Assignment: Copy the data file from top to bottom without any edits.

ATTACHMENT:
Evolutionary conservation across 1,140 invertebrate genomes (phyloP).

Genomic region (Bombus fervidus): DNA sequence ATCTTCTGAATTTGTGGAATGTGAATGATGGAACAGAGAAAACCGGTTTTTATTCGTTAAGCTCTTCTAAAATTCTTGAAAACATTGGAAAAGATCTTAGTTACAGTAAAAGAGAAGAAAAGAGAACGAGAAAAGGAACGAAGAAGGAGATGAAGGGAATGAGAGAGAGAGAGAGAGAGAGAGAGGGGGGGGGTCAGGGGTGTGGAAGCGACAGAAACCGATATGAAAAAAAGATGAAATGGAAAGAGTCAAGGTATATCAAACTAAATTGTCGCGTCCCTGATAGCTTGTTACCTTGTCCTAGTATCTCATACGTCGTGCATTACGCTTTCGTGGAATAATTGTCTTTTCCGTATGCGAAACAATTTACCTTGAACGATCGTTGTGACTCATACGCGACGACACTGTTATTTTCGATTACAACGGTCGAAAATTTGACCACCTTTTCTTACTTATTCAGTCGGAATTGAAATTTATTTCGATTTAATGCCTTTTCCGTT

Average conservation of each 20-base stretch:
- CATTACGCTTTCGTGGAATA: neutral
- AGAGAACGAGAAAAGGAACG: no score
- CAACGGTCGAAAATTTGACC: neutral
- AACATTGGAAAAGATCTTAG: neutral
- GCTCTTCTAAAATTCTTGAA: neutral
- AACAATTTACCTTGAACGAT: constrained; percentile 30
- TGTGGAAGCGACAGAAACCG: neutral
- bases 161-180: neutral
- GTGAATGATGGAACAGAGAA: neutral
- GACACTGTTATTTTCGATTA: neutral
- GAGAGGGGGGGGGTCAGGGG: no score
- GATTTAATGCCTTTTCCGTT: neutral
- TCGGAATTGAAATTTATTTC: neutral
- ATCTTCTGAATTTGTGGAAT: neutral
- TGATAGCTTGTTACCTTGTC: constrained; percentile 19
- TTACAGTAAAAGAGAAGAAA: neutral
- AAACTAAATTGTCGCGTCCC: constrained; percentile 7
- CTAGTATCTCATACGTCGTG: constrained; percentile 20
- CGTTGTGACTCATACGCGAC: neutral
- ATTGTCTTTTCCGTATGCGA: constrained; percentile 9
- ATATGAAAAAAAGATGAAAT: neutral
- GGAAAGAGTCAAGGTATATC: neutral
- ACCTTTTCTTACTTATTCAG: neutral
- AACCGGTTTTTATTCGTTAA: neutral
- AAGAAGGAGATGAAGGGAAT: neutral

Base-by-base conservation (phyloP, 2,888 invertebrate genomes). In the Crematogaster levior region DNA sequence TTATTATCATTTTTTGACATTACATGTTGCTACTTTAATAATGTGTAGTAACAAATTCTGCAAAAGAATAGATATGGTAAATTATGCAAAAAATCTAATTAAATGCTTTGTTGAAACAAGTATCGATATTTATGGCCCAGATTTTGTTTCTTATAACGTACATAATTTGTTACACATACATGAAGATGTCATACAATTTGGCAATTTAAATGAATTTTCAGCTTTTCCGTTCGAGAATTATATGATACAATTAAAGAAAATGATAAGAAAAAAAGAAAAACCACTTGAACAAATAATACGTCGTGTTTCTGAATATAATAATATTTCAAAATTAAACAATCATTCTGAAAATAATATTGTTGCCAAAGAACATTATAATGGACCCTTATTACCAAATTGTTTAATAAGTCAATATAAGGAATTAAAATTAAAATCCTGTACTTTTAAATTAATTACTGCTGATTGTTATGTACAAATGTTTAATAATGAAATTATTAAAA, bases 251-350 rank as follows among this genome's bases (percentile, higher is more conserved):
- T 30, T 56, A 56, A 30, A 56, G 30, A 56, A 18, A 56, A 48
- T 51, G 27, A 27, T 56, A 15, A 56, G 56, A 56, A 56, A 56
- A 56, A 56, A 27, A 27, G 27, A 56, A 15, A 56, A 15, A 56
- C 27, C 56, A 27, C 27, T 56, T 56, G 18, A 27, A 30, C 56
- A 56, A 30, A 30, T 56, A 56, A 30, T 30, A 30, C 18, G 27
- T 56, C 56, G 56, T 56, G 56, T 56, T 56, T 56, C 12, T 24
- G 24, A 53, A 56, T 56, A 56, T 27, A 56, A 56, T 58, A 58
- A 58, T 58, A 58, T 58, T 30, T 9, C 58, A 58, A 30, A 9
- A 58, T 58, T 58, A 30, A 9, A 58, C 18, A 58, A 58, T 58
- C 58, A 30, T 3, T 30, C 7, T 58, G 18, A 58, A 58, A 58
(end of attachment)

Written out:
Evolutionary conservation across 1,140 invertebrate genomes (phyloP).

Genomic region (Bombus fervidus): DNA sequence ATCTTCTGAATTTGTGGAATGTGAATGATGGAACAGAGAAAACCGGTTTTTATTCGTTAAGCTCTTCTAAAATTCTTGAAAACATTGGAAAAGATCTTAGTTACAGTAAAAGAGAAGAAAAGAGAACGAGAAAAGGAACGAAGAAGGAGATGAAGGGAATGAGAGAGAGAGAGAGAGAGAGAGAGGGGGGGGGTCAGGGGTGTGGAAGCGACAGAAACCGATATGAAAAAAAGATGAAATGGAAAGAGTCAAGGTATATCAAACTAAATTGTCGCGTCCCTGATAGCTTGTTACCTTGTCCTAGTATCTCATACGTCGTGCATTACGCTTTCGTGGAATAATTGTCTTTTCCGTATGCGAAACAATTTACCTTGAACGATCGTTGTGACTCATACGCGACGACACTGTTATTTTCGATTACAACGGTCGAAAATTTGACCACCTTTTCTTACTTATTCAGTCGGAATTGAAATTTATTTCGATTTAATGCCTTTTCCGTT

Average conservation of each 20-base stretch:
- CATTACGCTTTCGTGGAATA: neutral
- AGAGAACGAGAAAAGGAACG: no score
- CAACGGTCGAAAATTTGACC: neutral
- AACATTGGAAAAGATCTTAG: neutral
- GCTCTTCTAAAATTCTTGAA: neutral
- AACAATTTACCTTGAACGAT: constrained; percentile 30
- TGTGGAAGCGACAGAAACCG: neutral
- bases 161-180: neutral
- GTGAATGATGGAACAGAGAA: neutral
- GACACTGTTATTTTCGATTA: neutral
- GAGAGGGGGGGGGTCAGGGG: no score
- GATTTAATGCCTTTTCCGTT: neutral
- TCGGAATTGAAATTTATTTC: neutral
- ATCTTCTGAATTTGTGGAAT: neutral
- TGATAGCTTGTTACCTTGTC: constrained; percentile 19
- TTACAGTAAAAGAGAAGAAA: neutral
- AAACTAAATTGTCGCGTCCC: constrained; percentile 7
- CTAGTATCTCATACGTCGTG: constrained; percentile 20
- CGTTGTGACTCATACGCGAC: neutral
- ATTGTCTTTTCCGTATGCGA: constrained; percentile 9
- ATATGAAAAAAAGATGAAAT: neutral
- GGAAAGAGTCAAGGTATATC: neutral
- ACCTTTTCTTACTTATTCAG: neutral
- AACCGGTTTTTATTCGTTAA: neutral
- AAGAAGGAGATGAAGGGAAT: neutral

Base-by-base conservation (phyloP, 2,888 invertebrate genomes). In the Crematogaster levior region DNA sequence TTATTATCATTTTTTGACATTACATGTTGCTACTTTAATAATGTGTAGTAACAAATTCTGCAAAAGAATAGATATGGTAAATTATGCAAAAAATCTAATTAAATGCTTTGTTGAAACAAGTATCGATATTTATGGCCCAGATTTTGTTTCTTATAACGTACATAATTTGTTACACATACATGAAGATGTCATACAATTTGGCAATTTAAATGAATTTTCAGCTTTTCCGTTCGAGAATTATATGATACAATTAAAGAAAATGATAAGAAAAAAAGAAAAACCACTTGAACAAATAATACGTCGTGTTTCTGAATATAATAATATTTCAAAATTAAACAATCATTCTGAAAATAATATTGTTGCCAAAGAACATTATAATGGACCCTTATTACCAAATTGTTTAATAAGTCAATATAAGGAATTAAAATTAAAATCCTGTACTTTTAAATTAATTACTGCTGATTGTTATGTACAAATGTTTAATAATGAAATTATTAAAA, bases 251-350 rank as follows among this genome's bases (percentile, higher is more conserved):
- T 30, T 56, A 56, A 30, A 56, G 30, A 56, A 18, A 56, A 48
- T 51, G 27, A 27, T 56, A 15, A 56, G 56, A 56, A 56, A 56
- A 56, A 56, A 27, A 27, G 27, A 56, A 15, A 56, A 15, A 56
- C 27, C 56, A 27, C 27, T 56, T 56, G 18, A 27, A 30, C 56
- A 56, A 30, A 30, T 56, A 56, A 30, T 30, A 30, C 18, G 27
- T 56, C 56, G 56, T 56, G 56, T 56, T 56, T 56, C 12, T 24
- G 24, A 53, A 56, T 56, A 56, T 27, A 56, A 56, T 58, A 58
- A 58, T 58, A 58, T 58, T 30, T 9, C 58, A 58, A 30, A 9
- A 58, T 58, T 58, A 30, A 9, A 58, C 18, A 58, A 58, T 58
- C 58, A 30, T 3, T 30, C 7, T 58, G 18, A 58, A 58, A 58